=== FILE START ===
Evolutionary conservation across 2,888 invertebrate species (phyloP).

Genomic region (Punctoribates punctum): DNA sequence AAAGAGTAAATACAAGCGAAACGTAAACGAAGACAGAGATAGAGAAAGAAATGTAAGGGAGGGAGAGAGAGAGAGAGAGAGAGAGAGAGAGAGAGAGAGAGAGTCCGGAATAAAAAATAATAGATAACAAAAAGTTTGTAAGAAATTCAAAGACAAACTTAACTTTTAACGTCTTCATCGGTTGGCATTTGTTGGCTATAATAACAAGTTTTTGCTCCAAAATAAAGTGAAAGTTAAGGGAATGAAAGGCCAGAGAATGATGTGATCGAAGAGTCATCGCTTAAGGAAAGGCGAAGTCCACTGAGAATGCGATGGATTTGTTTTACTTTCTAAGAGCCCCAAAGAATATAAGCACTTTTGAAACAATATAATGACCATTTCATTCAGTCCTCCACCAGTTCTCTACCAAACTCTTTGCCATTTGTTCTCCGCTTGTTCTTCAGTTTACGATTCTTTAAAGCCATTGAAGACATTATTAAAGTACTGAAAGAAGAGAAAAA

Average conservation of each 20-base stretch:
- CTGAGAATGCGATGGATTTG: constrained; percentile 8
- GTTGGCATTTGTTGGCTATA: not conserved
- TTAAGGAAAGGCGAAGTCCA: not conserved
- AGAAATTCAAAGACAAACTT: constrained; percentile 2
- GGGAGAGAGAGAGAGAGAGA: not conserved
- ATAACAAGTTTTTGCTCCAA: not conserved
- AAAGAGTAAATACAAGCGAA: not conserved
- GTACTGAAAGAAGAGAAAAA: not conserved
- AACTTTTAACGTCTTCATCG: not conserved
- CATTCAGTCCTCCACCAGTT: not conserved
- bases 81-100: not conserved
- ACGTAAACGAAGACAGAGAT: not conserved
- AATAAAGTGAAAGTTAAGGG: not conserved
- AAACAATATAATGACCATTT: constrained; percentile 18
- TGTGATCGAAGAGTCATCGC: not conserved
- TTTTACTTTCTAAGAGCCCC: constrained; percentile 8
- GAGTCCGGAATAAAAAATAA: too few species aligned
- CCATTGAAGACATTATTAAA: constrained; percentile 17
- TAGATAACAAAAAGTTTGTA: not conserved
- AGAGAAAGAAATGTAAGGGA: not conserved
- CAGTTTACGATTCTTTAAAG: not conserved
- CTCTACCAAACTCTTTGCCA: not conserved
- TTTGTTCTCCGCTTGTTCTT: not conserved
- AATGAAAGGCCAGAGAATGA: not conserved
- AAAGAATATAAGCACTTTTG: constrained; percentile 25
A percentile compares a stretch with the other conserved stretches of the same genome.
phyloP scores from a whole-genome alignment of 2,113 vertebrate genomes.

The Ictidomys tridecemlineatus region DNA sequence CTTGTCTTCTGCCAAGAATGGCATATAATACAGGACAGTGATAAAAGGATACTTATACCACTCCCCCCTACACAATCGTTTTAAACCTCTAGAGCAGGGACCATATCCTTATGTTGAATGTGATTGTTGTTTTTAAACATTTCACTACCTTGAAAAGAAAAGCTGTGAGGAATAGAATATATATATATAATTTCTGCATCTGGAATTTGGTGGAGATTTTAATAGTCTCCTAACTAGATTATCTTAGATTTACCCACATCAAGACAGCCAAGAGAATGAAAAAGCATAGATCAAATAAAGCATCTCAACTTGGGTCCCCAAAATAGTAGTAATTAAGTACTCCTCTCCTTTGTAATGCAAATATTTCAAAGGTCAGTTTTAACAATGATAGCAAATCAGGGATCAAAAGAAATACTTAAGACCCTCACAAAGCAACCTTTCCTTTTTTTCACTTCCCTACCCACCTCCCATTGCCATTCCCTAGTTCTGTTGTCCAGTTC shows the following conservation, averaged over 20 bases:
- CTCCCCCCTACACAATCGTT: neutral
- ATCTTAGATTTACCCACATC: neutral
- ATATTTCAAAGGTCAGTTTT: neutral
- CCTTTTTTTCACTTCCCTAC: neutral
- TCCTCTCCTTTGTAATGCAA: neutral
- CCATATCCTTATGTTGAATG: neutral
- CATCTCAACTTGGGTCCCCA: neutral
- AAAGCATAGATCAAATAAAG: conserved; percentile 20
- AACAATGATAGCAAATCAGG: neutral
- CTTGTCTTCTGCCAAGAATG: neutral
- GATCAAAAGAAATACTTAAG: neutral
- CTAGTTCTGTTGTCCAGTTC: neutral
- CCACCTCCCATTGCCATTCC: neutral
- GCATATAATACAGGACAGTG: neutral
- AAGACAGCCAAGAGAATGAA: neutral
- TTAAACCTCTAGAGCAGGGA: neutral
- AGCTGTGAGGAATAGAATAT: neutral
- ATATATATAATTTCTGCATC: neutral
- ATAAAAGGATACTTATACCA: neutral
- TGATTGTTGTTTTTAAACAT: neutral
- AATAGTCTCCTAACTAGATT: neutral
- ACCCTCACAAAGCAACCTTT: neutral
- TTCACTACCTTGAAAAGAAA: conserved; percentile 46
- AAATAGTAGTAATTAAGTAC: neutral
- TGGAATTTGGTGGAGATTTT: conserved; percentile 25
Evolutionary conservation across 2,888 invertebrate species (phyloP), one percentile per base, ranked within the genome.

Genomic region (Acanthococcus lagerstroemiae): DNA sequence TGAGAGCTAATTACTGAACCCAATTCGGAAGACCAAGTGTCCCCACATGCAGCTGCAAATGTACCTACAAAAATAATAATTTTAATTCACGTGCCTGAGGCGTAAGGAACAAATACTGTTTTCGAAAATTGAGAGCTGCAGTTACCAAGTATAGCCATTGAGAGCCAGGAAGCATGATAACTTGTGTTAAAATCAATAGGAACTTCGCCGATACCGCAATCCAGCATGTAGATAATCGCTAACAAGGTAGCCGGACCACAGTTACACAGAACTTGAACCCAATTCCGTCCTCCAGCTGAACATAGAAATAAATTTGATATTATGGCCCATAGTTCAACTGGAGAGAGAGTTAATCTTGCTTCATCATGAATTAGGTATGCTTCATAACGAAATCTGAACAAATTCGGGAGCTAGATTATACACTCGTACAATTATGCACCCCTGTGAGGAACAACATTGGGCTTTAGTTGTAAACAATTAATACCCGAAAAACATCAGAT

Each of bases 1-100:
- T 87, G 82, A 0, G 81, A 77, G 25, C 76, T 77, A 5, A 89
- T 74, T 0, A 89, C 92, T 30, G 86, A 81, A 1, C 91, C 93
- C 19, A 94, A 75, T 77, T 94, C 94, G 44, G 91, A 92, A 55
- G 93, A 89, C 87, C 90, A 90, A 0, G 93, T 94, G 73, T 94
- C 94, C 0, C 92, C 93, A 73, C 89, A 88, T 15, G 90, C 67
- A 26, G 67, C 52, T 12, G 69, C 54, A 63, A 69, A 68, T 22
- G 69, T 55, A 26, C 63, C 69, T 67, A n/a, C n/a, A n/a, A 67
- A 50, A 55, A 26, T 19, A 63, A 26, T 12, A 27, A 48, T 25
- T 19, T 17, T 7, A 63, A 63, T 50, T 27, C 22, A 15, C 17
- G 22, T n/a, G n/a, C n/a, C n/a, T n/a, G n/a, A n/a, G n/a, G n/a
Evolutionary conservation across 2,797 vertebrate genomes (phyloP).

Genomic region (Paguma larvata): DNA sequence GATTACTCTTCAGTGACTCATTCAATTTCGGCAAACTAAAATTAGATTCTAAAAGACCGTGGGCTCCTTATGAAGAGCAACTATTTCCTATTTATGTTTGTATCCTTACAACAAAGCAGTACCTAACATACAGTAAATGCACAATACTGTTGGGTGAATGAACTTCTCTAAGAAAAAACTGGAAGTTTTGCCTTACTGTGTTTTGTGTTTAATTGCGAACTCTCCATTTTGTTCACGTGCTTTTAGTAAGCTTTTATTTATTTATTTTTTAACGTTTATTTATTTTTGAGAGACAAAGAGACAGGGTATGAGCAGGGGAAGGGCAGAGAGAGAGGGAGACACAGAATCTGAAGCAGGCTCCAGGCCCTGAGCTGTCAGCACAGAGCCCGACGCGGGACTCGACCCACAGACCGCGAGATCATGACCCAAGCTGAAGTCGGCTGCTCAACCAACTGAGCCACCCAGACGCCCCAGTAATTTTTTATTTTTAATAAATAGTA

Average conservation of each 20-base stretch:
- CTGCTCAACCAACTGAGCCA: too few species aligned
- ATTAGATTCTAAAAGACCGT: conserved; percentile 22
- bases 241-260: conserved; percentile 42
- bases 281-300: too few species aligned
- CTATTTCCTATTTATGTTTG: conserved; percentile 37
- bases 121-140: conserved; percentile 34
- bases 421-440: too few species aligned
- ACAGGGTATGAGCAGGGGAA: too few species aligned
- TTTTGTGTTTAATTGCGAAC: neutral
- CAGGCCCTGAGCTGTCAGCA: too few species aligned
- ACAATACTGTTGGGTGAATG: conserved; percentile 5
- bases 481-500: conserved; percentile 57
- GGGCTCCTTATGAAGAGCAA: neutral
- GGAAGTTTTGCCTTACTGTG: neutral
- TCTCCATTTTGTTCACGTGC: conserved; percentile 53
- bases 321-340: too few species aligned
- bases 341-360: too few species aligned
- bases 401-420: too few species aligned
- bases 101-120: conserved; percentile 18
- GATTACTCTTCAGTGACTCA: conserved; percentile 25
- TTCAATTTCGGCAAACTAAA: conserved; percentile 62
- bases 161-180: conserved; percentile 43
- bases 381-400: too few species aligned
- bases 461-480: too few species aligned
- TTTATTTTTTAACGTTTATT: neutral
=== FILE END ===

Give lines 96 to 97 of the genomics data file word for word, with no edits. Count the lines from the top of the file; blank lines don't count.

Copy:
- bases 461-480: too few species aligned
- TTTATTTTTTAACGTTTATT: neutral